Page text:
- August 01, 2003, Ken Stack, Jetrion LLC
What are the best uses for ink jet in an industrial setting? An expert answers questions about the basics of ink jet technology.
Ink jet printing is a well-established, cost-effective solution for short-run and variable information applications. With improvements in print speed and quality, ink jet printing quickly is being integrated into converting operations.
Q: How does ink jet printing differ from other digital printing systems, and what are the benefits it provides to converters?
A: Ink jet is a computer-to-print technology in which digital signals drive droplets of ink through a printhead and then directly onto a substrate. Ink jet printing differs from other plateless digital technologies, like copier or toner-based technologies, because it is noncontact. Ink jet has the ability to print on a wide variety of materials and products, including non-flat surfaces, because the printing device never comes into contact with the substrate.
Like many digital printing systems, ink jet is known for the benefits that it provides for short-run print and variable information applications. But its potential is far greater. Industrial ink jet printing systems can be integrated into existing traditional printing systems cost-effectively to enable converters to provide single-source solutions for customers.
Q: What advice would you give converters looking to integrate ink jet technology into existing traditional printing systems?
A: When considering an investment in ink jet technology, converters should focus first on customer needs — like application, time-to-market, print run, print quality, and cost parameters — rather than the technology itself.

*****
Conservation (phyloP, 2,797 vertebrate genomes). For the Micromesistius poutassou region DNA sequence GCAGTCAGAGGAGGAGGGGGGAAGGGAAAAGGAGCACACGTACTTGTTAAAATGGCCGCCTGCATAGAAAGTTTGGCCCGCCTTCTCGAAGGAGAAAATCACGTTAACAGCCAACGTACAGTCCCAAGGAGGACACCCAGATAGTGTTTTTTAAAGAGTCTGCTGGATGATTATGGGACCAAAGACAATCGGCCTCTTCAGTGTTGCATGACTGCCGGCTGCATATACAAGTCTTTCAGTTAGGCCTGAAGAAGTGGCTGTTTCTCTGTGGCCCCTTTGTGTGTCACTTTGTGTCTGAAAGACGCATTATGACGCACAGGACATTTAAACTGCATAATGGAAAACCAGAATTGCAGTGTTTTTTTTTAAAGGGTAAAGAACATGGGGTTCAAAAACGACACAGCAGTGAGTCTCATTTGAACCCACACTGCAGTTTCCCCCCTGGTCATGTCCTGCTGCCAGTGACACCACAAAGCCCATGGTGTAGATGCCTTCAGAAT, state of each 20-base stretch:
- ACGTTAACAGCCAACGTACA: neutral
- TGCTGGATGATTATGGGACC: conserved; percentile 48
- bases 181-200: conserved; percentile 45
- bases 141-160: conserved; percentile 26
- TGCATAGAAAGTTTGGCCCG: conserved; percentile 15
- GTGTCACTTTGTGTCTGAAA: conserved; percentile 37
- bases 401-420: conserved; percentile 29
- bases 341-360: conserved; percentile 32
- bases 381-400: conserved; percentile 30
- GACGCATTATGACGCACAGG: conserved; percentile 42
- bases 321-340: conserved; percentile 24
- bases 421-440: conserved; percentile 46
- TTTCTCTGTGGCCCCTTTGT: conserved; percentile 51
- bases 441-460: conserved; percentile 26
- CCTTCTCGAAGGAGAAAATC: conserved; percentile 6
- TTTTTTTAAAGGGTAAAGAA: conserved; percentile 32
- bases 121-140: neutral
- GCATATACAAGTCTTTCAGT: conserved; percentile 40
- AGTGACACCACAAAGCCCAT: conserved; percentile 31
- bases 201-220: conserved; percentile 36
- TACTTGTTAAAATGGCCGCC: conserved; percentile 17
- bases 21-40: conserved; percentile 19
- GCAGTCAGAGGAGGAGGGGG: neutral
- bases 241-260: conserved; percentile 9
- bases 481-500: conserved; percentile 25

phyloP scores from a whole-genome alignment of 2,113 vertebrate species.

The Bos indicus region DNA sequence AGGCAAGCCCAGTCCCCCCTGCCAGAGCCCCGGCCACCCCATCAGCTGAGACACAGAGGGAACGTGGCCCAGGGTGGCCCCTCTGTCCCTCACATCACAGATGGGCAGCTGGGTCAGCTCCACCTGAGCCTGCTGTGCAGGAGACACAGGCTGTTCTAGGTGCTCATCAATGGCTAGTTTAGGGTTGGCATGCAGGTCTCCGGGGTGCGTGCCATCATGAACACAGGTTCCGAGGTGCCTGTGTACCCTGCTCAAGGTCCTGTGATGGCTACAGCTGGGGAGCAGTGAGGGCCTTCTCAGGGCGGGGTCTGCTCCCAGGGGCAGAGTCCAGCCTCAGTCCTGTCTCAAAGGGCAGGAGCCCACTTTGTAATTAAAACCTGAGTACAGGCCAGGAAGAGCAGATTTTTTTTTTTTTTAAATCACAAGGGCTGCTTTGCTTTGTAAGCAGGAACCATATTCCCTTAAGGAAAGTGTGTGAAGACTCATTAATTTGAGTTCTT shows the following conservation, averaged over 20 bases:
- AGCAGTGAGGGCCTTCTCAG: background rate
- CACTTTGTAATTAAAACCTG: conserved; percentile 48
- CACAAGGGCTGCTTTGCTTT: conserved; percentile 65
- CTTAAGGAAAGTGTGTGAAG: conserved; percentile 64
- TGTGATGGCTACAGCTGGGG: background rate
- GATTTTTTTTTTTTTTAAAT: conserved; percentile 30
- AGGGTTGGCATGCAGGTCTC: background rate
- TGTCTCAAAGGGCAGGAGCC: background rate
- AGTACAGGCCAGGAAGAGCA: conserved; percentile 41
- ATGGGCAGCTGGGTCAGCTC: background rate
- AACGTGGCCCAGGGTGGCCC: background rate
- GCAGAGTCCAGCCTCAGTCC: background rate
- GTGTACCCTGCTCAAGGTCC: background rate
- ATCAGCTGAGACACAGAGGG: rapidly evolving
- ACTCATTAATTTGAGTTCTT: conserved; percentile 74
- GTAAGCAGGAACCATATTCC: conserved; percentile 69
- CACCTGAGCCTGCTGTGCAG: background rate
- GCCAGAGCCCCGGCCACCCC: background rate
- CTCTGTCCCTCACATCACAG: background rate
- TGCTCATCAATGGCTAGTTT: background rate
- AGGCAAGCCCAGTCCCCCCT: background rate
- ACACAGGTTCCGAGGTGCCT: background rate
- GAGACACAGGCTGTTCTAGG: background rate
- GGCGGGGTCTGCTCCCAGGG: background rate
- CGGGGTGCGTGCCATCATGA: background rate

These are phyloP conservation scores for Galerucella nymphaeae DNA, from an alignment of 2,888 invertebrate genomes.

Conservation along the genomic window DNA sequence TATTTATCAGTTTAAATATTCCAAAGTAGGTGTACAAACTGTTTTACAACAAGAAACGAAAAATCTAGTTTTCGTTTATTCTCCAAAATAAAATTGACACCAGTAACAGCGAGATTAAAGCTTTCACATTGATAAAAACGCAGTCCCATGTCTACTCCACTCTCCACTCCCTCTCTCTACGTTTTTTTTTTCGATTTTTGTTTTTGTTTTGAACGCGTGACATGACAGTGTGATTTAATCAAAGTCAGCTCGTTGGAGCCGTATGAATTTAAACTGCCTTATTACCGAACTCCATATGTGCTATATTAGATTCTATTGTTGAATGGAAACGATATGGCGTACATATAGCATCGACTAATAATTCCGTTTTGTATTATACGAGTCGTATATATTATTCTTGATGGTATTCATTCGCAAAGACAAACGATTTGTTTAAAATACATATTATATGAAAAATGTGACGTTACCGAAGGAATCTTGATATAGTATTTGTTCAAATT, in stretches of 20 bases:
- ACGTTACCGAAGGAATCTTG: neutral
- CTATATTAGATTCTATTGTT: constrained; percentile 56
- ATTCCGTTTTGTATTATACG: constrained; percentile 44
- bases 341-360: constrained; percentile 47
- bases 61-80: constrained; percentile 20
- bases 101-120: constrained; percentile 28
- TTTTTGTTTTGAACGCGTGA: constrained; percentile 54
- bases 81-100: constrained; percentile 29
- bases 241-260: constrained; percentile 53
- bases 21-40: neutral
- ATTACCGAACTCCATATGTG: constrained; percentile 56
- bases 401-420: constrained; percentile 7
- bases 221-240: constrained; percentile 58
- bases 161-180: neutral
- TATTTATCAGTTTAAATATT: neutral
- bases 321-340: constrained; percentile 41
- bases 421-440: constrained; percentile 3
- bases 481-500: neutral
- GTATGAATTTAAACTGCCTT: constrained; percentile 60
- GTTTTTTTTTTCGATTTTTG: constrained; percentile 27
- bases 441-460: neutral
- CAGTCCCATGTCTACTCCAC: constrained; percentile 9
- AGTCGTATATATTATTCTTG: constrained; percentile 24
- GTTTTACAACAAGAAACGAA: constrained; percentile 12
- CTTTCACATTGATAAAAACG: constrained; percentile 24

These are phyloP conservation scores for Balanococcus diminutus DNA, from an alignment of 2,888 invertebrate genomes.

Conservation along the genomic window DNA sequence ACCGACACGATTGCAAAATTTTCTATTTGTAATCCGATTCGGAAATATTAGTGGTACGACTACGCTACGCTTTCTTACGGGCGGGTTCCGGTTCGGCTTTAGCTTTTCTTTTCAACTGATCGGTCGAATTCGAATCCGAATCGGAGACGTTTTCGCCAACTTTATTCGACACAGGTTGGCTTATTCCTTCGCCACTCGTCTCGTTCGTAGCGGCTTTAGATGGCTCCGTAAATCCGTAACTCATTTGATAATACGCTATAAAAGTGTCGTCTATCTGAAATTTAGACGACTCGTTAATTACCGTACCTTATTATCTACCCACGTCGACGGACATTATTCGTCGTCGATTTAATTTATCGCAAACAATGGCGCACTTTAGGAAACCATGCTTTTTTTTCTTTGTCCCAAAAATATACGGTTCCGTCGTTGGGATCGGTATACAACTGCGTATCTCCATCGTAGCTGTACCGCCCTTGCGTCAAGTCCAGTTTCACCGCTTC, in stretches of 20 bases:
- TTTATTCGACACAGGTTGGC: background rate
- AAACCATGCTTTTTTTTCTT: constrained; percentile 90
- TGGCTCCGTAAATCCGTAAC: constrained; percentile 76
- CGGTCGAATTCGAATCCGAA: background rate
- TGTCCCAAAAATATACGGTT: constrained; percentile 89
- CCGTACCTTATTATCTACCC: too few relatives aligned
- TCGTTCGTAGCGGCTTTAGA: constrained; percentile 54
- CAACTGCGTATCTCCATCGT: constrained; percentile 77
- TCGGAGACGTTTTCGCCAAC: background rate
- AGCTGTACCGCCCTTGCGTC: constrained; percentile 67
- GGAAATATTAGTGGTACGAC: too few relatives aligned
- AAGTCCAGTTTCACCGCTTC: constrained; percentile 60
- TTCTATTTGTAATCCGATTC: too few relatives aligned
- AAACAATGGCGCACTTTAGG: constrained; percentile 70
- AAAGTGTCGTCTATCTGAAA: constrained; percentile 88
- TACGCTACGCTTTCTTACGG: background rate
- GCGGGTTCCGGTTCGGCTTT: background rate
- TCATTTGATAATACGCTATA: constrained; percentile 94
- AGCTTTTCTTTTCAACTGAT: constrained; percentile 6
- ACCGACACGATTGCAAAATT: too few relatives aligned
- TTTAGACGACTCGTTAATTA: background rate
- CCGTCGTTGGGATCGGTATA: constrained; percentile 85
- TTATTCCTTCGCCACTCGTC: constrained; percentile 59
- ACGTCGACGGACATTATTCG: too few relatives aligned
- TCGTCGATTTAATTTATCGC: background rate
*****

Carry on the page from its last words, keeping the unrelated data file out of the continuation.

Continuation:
To maximize ROI, they also should consider how ink jet technology will fit into their existing print operations. They must decide whether to incorporate in-line or off-line, and they must understand how the components of their printing systems interact. A good digital printing technology supplier will help them on both fronts.
Q: How do operators decide between drop-on-demand (DOD) or continuous ink jet (CIJ) technology for their printing systems?
A: Speed and print quality are the key considerations. CIJ and DOD are both computer-to-substrate processes — processes that don't require a press — but the action of propelling the ink to substrate is quite different in each.
Most industrial ink jet systems use CIJ technologies. With CIJ, drops of ink are generated in a stream and deflected through a plate to produce an image. Industrial CIJ systems have speeds to 1,000 fpm. That's much faster than DOD. But the image quality is lower than that with DOD technology.
CIJ is the solution of choice for large direct mail-order operations and for product coding and marking in package printing applications for the food, beverage, pharmaceutical, and beauty aide markets. It's also being used in marking and coding lottery tickets.
With DOD, a digital signal produces a single drop of ink on the substrate rather than a stream of ink. Color is formed in a precise collection of dots — not too dissimilar from traditional offset printing. DOD is the ideal choice for full-color, high-precision printing, where quality is the most important consideration. DOD printing can produce near-photographic quality results. DOD can handle print speeds between 100 and 300 fpm.